With a menu comprised only of two sections—'before tacos' and 'tacos'—T/aco's chef Matt Collier understands the power of the white-glove approach. In a recent interview, he divulged to Thrillist that each tortilla, like everything else on the restaurant's menu, is handmade. Harnessing a diverse culinary palette of fresh herbs and ingredients to craft bold flavors, Chef Matt and his team top their braised pork belly, Ahi tuna, and veggie tacos with such gourmet fixings as poblano crema, queso cotija, and chayote-squash salsa. To add a touch of diversity to their taco-heavy menu, they whip up fresh ceviches and guacamole with housemade chips. T/aco's bartenders have also honed an all-important craft. They mix smoky and fruity margaritas with 25 reposado, anejo, and blanco tequilas—one for each year an American must live before she can eat tacos in the US House of Representatives.
53,275,923 people. That's how many passengers used Denver International Airport over the course of 12 months ending with January 2013, good enough for 13th place on the list of the busiest airports in the world. Given DIA's relatively removed location, lack of public transportation options, and all the legal red tape involved with growing wings, all those passengers mean one thing: cars.
USAirport Parking is up to the challenge of keeping those cars safe and their owners at ease. Located a 10-minute shuttle ride from the airport terminal, the lot can be hard to fathom by numbers alone: 60 acres of fenced-in pavement, 1,200 covered spaces, and a maximum capacity of 8,000 vehicles. For car owners, it's a simple process: simply park the vehicle in an empty space, and then catch the airport shuttle that runs every 7 to 10 minutes between 7 a.m. and midnight—and by request at any other time. An attentive and friendly staff keeps watch at all times. Where the power of human observation ends, a 24-hour camera system fills in to catch any foul play or UFO landings.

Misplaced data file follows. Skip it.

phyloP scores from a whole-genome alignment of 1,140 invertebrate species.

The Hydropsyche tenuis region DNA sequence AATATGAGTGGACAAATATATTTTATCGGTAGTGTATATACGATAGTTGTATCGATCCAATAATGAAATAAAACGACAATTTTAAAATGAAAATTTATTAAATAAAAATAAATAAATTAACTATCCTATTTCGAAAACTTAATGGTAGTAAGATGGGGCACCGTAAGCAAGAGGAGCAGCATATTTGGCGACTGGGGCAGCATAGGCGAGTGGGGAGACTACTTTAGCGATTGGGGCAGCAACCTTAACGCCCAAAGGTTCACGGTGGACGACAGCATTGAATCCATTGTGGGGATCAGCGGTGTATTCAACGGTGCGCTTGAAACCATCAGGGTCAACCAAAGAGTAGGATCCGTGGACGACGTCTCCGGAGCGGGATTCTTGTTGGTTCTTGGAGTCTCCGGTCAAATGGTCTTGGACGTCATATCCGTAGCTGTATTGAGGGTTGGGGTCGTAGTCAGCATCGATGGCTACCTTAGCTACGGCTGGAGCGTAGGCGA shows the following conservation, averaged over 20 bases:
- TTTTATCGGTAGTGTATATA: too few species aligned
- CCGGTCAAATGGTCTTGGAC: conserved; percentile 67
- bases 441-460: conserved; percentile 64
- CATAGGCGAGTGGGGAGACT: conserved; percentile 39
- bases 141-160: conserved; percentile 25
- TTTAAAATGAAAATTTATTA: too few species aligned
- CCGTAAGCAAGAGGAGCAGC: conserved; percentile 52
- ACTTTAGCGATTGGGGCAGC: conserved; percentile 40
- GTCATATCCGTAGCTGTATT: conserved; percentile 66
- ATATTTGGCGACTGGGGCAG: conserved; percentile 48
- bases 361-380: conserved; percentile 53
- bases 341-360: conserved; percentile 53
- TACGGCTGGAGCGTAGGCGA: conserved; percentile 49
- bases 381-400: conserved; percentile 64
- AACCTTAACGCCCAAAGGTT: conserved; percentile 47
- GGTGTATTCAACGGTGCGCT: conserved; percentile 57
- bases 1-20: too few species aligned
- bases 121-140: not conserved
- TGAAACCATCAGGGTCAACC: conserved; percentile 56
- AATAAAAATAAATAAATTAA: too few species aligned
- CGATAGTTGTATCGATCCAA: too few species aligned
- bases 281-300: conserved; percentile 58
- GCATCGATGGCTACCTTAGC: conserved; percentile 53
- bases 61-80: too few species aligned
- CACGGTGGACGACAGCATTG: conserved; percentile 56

Good Times Adventures’ first five guides took to the trails surrounding Breckenridge in 1986, leading their first visitors around on a ramshackle collection of 20 mismatched, antiquated snowmobiles. Those first forays weren’t fancy, but they were full of lessons. Through the years, the guides put those early learning experiences to good use, collaborating with the US Forest Service to expand their network of trails and acquiring a powder-smoothing snowcat to groom more than 40 miles of scenic routes through Swan Valley and White River National Forest. Today, more than 30 employees organize excursions for hundreds of guests, drawing their vehicles from a fleet of more than 100 of the latest seasonal models.
The even, glossy swathes of snow suit not only the treads of snowmobiles, but also those of dog sleds. Breckenridge local Orion takes the reins of his father’s business and an Iditarod-style sled, leading passengers along the same trails with dogpower rather than horsepower. Good Times’ staff welcomes guests—whether travelling by animal or machine—back to their lodge after each excursion to enjoy scenic views, complimentary hot chocolate, and snowsuit fashion shows.